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September 23, 2017

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New Egyptian president faces test on violence against women

With the election of the first Islamist president in Egypt's history, the Muslim Brotherhood's Mohammed Morsi, violence against women has become a hot issue.

True, there have been troubling attacks on female activists since the revolution began in January 2011. Who can forget the infamous photo of a female demonstrator stripped to the waist, her blue bra exposed, as one soldier stomps on her stomach while two others drag her along on the street?

But many women fear that, as Islamists jockey with the military for power, these kinds of incidents will multiply. Egyptian media have reported several nasty episodes in the last week, including stories of women being harassed or assaulted because they were unveiled or "immodest."

So, this week, Egyptian human-rights organizations and some opposition parties demanded that Morsi take urgent measures to prevent more violence toward women. "The reason these organizations acted," says Heba Morayef, a researcher in Human Rights Watch's Cairo office, "is because they are concerned about what the Brotherhood's positions are going to be."

How Morsi responds will provide an important signal to Egyptians, and the world, about what kind of system the Islamists want.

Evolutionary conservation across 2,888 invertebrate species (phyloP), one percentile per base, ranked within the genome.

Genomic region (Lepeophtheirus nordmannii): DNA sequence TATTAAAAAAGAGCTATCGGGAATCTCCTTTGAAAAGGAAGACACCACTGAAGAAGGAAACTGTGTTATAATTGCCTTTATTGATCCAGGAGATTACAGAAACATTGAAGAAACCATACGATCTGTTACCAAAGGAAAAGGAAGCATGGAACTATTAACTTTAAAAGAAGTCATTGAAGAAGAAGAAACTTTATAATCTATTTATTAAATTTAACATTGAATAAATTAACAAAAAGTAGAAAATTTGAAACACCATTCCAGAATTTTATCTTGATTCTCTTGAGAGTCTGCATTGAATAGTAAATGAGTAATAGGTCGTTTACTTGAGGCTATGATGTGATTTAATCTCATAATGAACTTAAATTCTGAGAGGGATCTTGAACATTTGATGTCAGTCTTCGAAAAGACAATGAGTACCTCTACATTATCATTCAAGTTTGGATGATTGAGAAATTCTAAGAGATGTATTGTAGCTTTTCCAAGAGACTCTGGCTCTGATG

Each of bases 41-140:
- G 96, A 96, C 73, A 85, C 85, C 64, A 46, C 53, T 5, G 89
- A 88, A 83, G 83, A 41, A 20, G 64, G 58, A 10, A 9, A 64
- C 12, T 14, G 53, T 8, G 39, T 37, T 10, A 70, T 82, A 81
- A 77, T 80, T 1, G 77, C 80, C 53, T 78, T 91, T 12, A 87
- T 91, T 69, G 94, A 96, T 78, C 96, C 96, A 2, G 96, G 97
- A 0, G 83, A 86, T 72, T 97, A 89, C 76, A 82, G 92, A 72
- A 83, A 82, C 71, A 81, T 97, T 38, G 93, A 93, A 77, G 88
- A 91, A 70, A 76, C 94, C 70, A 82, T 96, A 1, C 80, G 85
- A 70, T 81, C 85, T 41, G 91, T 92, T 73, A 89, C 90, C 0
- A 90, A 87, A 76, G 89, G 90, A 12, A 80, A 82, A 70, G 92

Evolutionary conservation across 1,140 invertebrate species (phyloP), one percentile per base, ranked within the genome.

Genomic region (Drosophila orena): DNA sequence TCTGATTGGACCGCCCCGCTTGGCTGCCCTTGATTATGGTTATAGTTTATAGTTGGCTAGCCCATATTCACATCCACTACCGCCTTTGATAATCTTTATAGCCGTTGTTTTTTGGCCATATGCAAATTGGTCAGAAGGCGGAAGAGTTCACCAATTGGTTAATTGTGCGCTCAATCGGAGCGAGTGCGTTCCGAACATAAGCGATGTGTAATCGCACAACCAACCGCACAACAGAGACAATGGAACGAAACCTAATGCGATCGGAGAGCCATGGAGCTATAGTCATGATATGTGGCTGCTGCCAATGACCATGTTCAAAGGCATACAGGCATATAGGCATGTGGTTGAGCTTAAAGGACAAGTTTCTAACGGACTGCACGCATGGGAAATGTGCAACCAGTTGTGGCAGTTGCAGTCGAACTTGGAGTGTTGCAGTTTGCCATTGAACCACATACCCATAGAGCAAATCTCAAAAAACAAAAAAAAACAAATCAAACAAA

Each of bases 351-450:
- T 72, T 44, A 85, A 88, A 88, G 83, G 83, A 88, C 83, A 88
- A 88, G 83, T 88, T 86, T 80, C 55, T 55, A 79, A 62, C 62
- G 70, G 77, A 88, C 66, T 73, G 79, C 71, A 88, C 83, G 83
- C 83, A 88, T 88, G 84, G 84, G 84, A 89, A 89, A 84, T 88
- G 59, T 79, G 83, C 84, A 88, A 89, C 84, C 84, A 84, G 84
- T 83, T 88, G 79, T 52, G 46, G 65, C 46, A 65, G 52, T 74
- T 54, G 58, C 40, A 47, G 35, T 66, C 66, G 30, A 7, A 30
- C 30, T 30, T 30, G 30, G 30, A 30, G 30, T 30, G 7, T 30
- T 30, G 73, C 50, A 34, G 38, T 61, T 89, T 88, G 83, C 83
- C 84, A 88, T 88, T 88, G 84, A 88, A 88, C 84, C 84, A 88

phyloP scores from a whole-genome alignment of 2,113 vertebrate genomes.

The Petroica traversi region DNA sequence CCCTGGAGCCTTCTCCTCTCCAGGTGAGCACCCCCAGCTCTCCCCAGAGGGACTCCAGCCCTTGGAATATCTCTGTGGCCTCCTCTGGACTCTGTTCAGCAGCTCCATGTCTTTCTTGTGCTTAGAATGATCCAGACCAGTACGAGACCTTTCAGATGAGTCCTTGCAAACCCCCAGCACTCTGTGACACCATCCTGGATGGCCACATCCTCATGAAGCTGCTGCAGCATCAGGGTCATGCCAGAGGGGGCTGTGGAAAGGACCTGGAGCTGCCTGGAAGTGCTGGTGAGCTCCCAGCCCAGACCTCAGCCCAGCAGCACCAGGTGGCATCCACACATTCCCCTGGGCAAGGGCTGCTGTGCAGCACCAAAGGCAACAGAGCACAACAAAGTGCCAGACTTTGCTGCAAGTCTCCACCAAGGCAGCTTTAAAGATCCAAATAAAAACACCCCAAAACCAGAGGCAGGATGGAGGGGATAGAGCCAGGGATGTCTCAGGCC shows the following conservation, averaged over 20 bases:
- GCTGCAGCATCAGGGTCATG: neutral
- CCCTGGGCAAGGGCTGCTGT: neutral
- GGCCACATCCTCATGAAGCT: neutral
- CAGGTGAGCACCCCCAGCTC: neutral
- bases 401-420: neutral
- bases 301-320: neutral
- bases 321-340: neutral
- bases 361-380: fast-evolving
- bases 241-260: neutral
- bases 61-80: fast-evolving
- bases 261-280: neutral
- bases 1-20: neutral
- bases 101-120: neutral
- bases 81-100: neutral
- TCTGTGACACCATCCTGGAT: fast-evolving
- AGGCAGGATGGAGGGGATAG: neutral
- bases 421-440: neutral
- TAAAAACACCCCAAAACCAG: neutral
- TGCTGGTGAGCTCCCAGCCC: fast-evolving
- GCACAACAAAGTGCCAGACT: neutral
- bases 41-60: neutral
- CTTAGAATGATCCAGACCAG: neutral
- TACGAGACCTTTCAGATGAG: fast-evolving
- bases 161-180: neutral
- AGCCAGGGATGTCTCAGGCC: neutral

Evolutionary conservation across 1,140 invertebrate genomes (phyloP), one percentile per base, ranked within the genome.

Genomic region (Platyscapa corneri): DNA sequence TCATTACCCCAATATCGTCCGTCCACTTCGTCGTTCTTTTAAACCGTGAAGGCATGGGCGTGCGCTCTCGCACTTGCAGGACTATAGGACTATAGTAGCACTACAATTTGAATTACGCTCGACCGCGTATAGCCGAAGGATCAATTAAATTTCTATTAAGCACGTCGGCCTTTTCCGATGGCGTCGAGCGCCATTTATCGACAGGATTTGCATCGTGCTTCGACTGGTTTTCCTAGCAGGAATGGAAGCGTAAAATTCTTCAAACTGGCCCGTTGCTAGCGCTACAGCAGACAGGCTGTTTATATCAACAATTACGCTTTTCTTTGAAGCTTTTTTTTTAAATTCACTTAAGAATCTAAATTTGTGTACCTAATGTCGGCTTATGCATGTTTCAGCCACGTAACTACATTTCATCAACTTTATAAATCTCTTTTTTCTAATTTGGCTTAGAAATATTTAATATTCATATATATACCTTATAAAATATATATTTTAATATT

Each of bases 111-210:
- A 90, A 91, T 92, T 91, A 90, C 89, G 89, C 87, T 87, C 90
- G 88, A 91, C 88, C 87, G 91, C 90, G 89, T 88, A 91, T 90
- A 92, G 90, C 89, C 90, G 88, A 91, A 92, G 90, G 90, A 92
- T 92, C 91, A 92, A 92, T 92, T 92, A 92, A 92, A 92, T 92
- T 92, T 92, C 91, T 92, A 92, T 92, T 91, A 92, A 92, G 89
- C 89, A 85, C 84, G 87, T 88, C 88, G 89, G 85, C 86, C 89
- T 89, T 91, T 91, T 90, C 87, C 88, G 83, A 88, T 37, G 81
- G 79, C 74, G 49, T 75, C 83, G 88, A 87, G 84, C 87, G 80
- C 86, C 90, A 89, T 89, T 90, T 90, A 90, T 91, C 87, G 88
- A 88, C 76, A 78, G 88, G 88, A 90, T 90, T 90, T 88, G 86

Assaults against female demonstrators were occurring long before the Muslim Brotherhood and the hard-line Salafis' Nour Party won 70 percent of the seats in parliament. In one of the most notorious incidents, in March, a group of female protesters were sexually harassed by security forces, then were arrested and compelled to submit to virginity tests.

These "tests" involved a doctor inspecting the females in the presence of gawking security men. It seems that top military officials were as sexist as any radical Salafi: When some of the women complained, the military's judicial chief accused them of seeking the limelight and defaming the armed forces.

Samira Ibrahim, the only victim brave enough to bring a court case against the military and the participating doctor, has received a stream of telephoned death threats and been fired from her workplace. The doctor was acquitted in court.

Many Egyptian women argue that violence against females is a product of a broader culture that devalues them. Not a single Arab country ranks in the top 100 in the World Economic Forum's Global Gender Gap Report, which rates countries on their level of women's political empowerment, along with women's economic participation and opportunity, education, health, and survival. In the 2011 global rankings by region, the Middle East finished last.

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